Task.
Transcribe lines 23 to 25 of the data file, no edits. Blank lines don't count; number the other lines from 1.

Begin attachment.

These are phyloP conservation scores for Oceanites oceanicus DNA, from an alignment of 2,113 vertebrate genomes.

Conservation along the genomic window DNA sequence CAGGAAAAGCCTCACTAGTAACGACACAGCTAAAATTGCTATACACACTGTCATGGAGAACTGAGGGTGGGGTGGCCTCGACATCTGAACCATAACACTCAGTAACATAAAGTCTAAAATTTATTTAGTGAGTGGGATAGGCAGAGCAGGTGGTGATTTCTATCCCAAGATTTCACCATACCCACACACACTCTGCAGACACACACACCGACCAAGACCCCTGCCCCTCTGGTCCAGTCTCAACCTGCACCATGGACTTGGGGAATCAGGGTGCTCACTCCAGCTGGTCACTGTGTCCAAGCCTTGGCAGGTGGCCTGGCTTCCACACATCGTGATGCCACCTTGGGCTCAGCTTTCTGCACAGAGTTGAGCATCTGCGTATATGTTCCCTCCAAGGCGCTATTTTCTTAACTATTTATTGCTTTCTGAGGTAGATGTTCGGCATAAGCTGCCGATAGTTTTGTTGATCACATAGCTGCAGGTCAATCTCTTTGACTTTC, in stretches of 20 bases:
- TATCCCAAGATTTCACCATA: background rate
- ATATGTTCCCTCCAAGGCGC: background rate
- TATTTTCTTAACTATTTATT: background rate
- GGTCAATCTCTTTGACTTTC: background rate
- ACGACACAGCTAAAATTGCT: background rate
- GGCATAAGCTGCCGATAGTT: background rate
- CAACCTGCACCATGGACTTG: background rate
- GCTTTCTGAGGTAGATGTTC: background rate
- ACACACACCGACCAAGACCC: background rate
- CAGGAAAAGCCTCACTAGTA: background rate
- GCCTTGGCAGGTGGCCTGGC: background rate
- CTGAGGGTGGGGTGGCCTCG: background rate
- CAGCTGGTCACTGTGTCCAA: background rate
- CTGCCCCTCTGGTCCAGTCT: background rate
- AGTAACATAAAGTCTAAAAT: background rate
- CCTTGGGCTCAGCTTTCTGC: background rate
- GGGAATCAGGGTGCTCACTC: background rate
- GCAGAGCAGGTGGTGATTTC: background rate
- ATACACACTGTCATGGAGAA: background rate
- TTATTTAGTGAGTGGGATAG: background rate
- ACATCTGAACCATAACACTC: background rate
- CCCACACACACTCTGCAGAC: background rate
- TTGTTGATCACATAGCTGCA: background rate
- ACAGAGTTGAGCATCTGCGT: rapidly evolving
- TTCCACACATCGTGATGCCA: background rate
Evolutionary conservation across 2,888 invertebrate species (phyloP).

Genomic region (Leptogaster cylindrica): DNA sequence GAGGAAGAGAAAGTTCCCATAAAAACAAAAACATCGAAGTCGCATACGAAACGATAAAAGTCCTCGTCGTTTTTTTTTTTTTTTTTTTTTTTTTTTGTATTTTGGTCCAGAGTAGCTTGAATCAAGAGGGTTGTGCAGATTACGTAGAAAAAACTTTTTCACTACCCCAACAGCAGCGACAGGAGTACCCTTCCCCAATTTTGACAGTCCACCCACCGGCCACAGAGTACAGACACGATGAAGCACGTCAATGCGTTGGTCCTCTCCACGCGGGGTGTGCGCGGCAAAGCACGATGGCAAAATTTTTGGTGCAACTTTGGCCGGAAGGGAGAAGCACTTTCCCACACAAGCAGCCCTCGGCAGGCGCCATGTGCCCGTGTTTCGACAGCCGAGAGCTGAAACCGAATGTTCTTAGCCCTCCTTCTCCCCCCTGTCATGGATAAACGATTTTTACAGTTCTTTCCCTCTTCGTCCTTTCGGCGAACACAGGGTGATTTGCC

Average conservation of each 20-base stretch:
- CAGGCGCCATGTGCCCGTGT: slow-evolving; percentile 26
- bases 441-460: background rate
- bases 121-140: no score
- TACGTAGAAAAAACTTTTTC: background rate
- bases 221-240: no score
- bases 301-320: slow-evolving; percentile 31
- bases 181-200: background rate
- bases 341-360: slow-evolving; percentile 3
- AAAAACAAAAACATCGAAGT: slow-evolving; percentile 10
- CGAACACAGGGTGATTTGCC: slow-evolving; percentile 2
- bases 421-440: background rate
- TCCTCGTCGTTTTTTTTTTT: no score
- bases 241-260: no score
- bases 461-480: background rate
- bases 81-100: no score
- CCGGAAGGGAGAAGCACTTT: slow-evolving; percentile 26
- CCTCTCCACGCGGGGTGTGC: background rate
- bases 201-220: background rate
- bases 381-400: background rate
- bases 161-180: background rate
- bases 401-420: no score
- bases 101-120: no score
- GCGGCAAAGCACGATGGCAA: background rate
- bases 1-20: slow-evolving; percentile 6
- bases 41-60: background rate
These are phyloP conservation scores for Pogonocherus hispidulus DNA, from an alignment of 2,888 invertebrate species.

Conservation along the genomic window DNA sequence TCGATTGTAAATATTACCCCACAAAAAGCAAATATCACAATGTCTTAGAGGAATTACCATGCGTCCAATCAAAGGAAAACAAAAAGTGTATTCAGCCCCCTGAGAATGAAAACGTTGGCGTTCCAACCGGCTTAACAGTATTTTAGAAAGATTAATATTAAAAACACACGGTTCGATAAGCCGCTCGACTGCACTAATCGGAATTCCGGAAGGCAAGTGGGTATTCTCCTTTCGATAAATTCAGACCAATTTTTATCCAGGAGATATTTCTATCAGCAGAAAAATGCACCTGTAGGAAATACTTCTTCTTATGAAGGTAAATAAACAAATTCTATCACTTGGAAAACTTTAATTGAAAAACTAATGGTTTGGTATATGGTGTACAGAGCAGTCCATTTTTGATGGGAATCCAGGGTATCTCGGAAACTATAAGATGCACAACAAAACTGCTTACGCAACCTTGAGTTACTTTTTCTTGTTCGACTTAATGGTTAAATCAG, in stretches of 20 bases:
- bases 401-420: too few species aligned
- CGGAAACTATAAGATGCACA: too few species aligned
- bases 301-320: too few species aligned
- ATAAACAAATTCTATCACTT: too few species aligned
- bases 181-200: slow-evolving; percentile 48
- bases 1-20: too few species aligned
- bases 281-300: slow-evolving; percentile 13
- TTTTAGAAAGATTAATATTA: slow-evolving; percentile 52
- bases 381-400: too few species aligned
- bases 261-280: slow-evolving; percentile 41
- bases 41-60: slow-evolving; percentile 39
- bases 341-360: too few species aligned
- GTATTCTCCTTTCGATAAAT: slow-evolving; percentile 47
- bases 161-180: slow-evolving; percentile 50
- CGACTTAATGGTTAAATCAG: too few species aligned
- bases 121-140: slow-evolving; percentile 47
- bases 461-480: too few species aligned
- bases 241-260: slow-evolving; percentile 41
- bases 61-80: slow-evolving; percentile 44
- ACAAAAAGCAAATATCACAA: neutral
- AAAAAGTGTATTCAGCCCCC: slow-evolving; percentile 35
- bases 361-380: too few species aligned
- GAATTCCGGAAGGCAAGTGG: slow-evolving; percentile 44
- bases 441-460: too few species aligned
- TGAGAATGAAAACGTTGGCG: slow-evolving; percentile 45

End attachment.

- ACATCTGAACCATAACACTC: background rate
- CCCACACACACTCTGCAGAC: background rate
- TTGTTGATCACATAGCTGCA: background rate